After all, Lowell had offseason surgery on his right hip, an injury that threatened to slow his return, if it didn't necessarily threaten his Major League career.
But he proved to the Red Sox, to their fans and to everybody else in baseball that he's just fine, earning the American League Player of the Week presented by Bank of America.
"I heard that," Red Sox manager Terry Francona said of the honor Monday before the ballgame with the Indians. "He worked; it's not a fluke."
Francona praised the consistency he's seen in Lowell, which the numbers he produced for the week ending Sunday proved. He hit .435 (10-for-23) with an AL-best 11 RBIs.
Lowell, a four-time All-Star, was flattered by the honor.
"I mean, I don't think you shoot for Player of the Week," he said. "I was just shooting for just being able to feel like I could play every day and just concentrate on baseball."
Not too long ago, Lowell -- and maybe even the Red Sox -- didn't know for certain where his concentration might be. Like any ballplayer coming off surgery, he had to get back into playing shape. That's no easy task, no matter now veteran a player is.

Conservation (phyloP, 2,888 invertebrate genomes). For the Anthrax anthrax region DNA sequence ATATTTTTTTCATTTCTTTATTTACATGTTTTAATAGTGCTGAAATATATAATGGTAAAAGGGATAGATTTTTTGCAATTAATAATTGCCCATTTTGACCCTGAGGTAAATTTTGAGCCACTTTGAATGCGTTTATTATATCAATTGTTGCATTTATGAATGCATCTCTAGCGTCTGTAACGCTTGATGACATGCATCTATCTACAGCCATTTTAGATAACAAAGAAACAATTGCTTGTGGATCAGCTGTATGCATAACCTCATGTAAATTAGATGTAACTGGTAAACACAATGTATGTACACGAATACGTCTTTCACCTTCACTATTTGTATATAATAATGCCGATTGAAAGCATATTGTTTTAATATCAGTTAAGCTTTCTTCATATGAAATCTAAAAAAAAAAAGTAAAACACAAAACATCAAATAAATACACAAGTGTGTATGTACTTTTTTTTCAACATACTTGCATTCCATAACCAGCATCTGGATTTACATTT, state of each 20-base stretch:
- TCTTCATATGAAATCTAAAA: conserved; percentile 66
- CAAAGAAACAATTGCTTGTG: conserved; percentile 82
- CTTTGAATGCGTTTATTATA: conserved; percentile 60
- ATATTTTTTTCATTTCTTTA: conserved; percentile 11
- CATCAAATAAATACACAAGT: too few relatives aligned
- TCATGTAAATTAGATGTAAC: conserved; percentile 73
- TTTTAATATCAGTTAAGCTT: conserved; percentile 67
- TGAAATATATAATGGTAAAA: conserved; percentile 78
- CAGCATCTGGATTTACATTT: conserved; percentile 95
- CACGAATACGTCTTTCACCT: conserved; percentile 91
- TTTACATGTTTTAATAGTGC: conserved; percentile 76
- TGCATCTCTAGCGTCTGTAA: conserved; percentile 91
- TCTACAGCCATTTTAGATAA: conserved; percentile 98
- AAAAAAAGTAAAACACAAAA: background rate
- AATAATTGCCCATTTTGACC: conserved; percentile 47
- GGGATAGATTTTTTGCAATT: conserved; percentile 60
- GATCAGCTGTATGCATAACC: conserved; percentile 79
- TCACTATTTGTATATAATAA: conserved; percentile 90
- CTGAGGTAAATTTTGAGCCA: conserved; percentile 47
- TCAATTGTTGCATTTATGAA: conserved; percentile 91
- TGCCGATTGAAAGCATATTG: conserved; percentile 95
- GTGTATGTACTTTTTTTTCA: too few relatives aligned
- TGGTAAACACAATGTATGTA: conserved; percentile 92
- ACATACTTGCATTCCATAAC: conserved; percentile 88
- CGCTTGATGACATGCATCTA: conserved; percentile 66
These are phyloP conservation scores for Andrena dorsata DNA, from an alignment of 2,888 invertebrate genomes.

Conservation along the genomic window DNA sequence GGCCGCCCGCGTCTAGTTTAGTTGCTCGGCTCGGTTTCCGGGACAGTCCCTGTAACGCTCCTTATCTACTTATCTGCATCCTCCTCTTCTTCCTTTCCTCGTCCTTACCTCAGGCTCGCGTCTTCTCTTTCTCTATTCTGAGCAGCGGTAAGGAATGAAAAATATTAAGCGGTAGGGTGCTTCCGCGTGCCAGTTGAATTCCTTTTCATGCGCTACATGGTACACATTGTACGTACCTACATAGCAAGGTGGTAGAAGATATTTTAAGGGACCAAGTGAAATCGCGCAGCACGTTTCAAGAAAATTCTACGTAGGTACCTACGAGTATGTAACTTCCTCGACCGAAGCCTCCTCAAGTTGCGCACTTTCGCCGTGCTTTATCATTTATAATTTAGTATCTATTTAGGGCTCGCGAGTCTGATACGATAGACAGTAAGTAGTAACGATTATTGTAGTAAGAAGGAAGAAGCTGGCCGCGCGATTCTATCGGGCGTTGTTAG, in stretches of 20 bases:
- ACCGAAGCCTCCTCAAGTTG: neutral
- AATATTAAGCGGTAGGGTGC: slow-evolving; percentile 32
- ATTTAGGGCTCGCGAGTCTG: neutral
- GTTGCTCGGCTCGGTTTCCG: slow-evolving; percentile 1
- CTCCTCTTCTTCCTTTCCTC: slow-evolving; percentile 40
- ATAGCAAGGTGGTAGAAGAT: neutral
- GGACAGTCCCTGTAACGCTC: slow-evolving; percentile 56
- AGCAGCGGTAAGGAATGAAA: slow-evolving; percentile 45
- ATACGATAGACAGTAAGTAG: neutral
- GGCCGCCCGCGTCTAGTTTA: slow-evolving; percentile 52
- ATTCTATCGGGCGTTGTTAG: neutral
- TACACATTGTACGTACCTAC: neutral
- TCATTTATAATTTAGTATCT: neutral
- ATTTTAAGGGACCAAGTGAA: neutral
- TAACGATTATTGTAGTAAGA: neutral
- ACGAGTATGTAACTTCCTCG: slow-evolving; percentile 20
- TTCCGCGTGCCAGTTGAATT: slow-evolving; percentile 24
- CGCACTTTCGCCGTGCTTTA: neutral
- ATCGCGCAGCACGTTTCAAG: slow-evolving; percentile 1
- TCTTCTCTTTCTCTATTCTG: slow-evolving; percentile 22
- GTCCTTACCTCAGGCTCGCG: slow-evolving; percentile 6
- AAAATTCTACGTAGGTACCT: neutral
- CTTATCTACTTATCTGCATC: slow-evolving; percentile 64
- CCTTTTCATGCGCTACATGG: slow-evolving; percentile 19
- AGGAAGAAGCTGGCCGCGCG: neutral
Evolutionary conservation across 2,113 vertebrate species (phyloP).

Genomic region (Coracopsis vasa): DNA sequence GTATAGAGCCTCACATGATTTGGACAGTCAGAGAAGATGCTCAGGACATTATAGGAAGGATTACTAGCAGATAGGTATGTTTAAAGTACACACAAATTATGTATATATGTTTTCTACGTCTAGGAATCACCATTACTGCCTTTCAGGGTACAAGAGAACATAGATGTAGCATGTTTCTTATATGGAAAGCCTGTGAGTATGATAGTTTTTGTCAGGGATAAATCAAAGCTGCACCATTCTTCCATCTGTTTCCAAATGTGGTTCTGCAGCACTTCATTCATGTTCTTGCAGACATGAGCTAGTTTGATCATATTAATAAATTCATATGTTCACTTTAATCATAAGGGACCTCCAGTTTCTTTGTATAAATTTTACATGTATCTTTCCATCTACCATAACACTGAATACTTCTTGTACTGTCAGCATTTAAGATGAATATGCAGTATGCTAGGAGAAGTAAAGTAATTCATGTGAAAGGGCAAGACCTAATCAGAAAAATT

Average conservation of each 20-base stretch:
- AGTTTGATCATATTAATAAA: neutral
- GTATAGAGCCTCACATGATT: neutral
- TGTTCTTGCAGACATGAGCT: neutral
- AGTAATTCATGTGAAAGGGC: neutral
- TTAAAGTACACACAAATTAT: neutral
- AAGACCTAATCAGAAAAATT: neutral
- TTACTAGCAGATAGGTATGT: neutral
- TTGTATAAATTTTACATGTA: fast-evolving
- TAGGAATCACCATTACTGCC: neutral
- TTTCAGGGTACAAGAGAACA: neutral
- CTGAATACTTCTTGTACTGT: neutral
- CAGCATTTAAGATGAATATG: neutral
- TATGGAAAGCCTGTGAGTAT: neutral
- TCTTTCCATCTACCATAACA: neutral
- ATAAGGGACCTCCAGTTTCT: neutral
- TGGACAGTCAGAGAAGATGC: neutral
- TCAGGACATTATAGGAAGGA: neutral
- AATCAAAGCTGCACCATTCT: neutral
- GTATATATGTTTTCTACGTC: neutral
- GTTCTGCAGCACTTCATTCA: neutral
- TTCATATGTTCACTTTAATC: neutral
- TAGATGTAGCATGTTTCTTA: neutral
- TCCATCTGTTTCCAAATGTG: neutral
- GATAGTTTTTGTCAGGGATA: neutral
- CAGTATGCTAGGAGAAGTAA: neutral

Certainly, Lowell didn't know how much pain he'd feel in his hip or how limiting his recovering from the surgery might be. While he's not at 100 percent, he's getting closer to it each day as he follows the training staff's advice toward full a recovery.
"I don't know if it's called rehab," Lowell said, smiling. "Prehab maybe."
Regardless of what it's called, Lowell has been a central contributor for the Red Sox, who go into their game at Progressive Field with a 10-game winning streak in tow. In capturing the award, Lowell, who leads the Majors with 22 RBIs, beat out teammates Jacoby Ellsbury and David Ortiz.
Others who earned consideration for the award included Tigers third baseman Brandon Inge, Yankees second baseman Robinson Cano and Tigers center fielder Curtis Granderson.
For winning the award, Lowell will get a Tourneau timepiece, engraved in recognition of his achievement as the AL Player of the Week presented by Bank of America.
"I think this is a nice ornament, so to speak," he said. "But I'm a lot more satisfied with the process that's been going on -- being able to be ready every day."
Justice B. Hill is a contributor to MLB.com. This story was not subject to the approval of Major League Baseball or its clubs.